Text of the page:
Social Media: For PR Pros or Marketing Mavens?

social-media-tug-of-war

As more and more brands venture into the social media world, it can be a struggle on which team members “own” those accounts. Should social media live under your brand’s public relations (PR) team or should it stay under the marketing and advertising umbrella? While the answer may be easier to find for some brands/companies than others, in my opinion, it should be a team effort.

How can this happen? Start by breaking down department silos and recognizing each others’ strengths. It’s better to collaborate than repeat work or work against one another.

The Role of PR

Public or media relations has changed over the last few years, with the establishment of social media. It used to be that reporters were confined to their Rolodex and making phone calls and PR pros only pitched stories to traditional media outlets. Now journalists can reach out to sources in several different ways. A PR team needs to make sure it is following reporters and media outlets on social networks that may be influential to the brand. Social media allows brands to build real relationships over time, which PR professionals have always tried to develop, but now its much more accessible via social media.

Since we can follow certain journalists or influencers, it can help make pitches more relevant and less time consuming. It can also anticipate the reach of a potential pitch, by tracking that individuals followers and connections. Social media also helps PR teams eliminate the “middle man” and talk directly with consumers. It’s a great way for your brand to connect directly with a target audience. Instead of letting a reporter tell your story, tell it yourself. This can position your brand as a “friend” rather than a typical salesman.

Your PR team probably already has a good handle of the “pulse” of your audience, knowing what they like to hear about and what products or services resonate the best. PR professionals also know how to manage crisis situations and deal with damage control. We all know opening up a brand on social media can bring about positive relationships, but it can also open up your company to negative feedback. With social media’s real-time dialogue, the environment lends itself well for PR pros to do damage control and stay on message with a diverse group to deliver a consistent brand message. This is why listening and monitoring mentions can be beneficial to your brand staying in front of a PR crisis.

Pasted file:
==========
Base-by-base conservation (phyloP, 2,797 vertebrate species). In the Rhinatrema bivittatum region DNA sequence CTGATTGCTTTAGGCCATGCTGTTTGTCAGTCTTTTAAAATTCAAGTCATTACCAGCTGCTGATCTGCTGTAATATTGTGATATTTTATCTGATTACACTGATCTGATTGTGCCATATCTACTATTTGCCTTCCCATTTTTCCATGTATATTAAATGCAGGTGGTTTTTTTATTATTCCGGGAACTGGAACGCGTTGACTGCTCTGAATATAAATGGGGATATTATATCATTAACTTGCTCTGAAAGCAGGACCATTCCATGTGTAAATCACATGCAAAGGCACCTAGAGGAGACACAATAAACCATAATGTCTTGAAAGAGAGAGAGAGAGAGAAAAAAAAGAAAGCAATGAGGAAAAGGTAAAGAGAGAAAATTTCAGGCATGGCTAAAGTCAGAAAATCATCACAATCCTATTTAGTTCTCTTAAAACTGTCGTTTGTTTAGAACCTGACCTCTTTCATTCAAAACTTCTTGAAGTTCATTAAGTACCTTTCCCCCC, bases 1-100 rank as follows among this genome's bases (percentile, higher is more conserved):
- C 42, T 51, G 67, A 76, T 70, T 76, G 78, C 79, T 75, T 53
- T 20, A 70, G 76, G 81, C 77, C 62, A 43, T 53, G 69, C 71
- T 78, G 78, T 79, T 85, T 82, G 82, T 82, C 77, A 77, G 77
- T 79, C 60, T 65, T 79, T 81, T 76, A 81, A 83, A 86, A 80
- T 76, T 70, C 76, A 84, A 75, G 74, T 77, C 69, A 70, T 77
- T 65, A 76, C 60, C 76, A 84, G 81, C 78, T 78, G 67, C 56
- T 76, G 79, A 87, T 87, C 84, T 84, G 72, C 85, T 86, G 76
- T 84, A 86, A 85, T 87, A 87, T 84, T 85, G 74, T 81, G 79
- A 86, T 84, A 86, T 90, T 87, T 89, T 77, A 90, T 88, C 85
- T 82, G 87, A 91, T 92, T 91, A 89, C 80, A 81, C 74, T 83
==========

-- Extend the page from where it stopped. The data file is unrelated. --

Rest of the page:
The Marketing Role

But before your brand hands everything social media-related off to the PR team, there is also a role for your marketing team to be involved. Social media is an environment that can be used to help sell and inform your target audience about your brand. While many people may initially “like” or follow your brand, it is the promotions, products, and developments that can keep them engaged. While your PR team can be listening for “mentions”, this is only useful if consumers are actually talking about your brand. You need to give them something to talk about. This is where targeted marketing efforts can come in handy.

As investment in social media increases, return on investment (ROI) is becoming an increasingly important metric for many companies. So, brands need to closely align product news and promotional offers to drive success. The mentions that the PR team is watching can help the marketing team develop future messaging  and campaigns, and again allow your brand to connect with consumers on a more personal level.

A Team Effort

Each brand is different. That being said I think most can benefit from using a team effort on social media, with both PR and marketing professionals. The best way to determine each role is to have clear guidelines and goals for your social networks. Are these accounts to share conversations, create buzz, monitor influencers? Or are the accounts to generate sales? Either way, both teams should be involved in the communications and messaging of your brand. If you limit your social media team to one sub-specialty or the other, you’re ultimately limiting your brand.

Questions to Consider:

Who manages social media at your organization? Do you think it’s working or does it need to change? If you don’t currently work for an organization, do you agree with me that it should be a team effort? Why or why not?

What suggestions would you have for PR and marketing teams to work together better when it comes to social media?

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